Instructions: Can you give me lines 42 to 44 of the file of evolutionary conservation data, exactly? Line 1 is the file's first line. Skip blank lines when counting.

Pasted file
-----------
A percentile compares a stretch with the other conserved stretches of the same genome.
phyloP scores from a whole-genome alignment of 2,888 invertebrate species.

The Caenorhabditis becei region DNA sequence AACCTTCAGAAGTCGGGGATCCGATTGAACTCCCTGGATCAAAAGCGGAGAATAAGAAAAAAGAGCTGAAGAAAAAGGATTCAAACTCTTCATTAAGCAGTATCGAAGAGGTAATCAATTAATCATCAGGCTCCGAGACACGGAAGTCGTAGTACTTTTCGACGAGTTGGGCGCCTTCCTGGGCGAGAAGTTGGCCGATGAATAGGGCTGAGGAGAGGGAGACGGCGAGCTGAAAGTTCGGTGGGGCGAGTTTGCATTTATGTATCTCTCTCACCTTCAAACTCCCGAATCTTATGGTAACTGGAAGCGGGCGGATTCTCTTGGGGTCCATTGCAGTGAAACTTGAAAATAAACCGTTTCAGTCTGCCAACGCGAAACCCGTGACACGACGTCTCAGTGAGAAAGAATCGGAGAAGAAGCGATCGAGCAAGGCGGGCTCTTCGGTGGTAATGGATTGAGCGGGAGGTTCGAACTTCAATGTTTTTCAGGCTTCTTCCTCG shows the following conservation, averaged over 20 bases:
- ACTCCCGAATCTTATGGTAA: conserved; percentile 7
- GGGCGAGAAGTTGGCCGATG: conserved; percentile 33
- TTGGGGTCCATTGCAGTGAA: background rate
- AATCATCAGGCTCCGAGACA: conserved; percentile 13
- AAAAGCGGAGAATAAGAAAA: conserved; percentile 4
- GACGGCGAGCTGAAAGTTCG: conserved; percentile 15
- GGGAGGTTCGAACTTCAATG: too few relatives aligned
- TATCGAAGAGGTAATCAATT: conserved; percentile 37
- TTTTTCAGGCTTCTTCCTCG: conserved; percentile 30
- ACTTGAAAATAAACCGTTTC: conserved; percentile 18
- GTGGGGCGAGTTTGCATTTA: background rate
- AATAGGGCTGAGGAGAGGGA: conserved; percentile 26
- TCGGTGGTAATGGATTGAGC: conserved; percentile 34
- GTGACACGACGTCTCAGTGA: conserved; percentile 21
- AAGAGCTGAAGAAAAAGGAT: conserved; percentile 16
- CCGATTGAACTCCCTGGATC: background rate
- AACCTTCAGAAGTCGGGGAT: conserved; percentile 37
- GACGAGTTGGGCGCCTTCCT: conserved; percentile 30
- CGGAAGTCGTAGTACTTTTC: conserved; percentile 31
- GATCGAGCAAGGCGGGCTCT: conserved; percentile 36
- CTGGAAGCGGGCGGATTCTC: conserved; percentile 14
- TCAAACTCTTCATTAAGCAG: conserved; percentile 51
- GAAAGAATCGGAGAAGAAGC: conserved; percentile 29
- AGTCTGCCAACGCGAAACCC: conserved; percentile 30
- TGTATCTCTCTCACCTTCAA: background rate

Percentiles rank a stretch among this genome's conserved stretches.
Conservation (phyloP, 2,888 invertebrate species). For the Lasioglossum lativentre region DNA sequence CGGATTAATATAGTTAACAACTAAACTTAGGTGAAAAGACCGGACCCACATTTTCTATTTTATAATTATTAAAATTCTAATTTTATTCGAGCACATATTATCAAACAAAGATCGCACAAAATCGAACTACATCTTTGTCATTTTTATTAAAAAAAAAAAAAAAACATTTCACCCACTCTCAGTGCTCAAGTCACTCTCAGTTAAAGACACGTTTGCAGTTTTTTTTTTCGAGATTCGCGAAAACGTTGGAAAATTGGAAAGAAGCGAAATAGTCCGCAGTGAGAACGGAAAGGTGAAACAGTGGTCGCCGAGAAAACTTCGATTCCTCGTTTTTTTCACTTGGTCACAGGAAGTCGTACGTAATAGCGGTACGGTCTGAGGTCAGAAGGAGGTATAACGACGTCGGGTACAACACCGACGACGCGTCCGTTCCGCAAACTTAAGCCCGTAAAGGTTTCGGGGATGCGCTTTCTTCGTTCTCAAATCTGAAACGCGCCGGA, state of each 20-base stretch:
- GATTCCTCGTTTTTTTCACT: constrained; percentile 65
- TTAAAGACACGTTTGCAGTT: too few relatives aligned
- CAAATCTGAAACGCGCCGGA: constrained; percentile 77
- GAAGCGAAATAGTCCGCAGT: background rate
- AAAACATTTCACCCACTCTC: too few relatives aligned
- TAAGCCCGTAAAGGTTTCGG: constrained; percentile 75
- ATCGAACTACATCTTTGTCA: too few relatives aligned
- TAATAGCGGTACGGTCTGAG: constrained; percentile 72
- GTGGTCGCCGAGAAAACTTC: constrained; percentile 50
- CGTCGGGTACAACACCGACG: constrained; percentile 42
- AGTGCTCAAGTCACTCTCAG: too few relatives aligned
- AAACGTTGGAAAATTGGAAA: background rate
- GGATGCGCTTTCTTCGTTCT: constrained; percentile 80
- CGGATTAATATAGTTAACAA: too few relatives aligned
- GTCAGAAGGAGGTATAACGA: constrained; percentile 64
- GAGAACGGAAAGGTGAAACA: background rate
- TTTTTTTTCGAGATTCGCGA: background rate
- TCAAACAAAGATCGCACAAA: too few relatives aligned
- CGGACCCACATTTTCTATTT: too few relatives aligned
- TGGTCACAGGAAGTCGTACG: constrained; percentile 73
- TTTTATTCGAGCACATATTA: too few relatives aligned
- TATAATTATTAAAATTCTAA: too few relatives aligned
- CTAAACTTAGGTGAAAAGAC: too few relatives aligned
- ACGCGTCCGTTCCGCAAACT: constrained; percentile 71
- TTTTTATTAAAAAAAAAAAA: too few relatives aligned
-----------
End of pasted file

- AAACGTTGGAAAATTGGAAA: background rate
- GGATGCGCTTTCTTCGTTCT: constrained; percentile 80
- CGGATTAATATAGTTAACAA: too few relatives aligned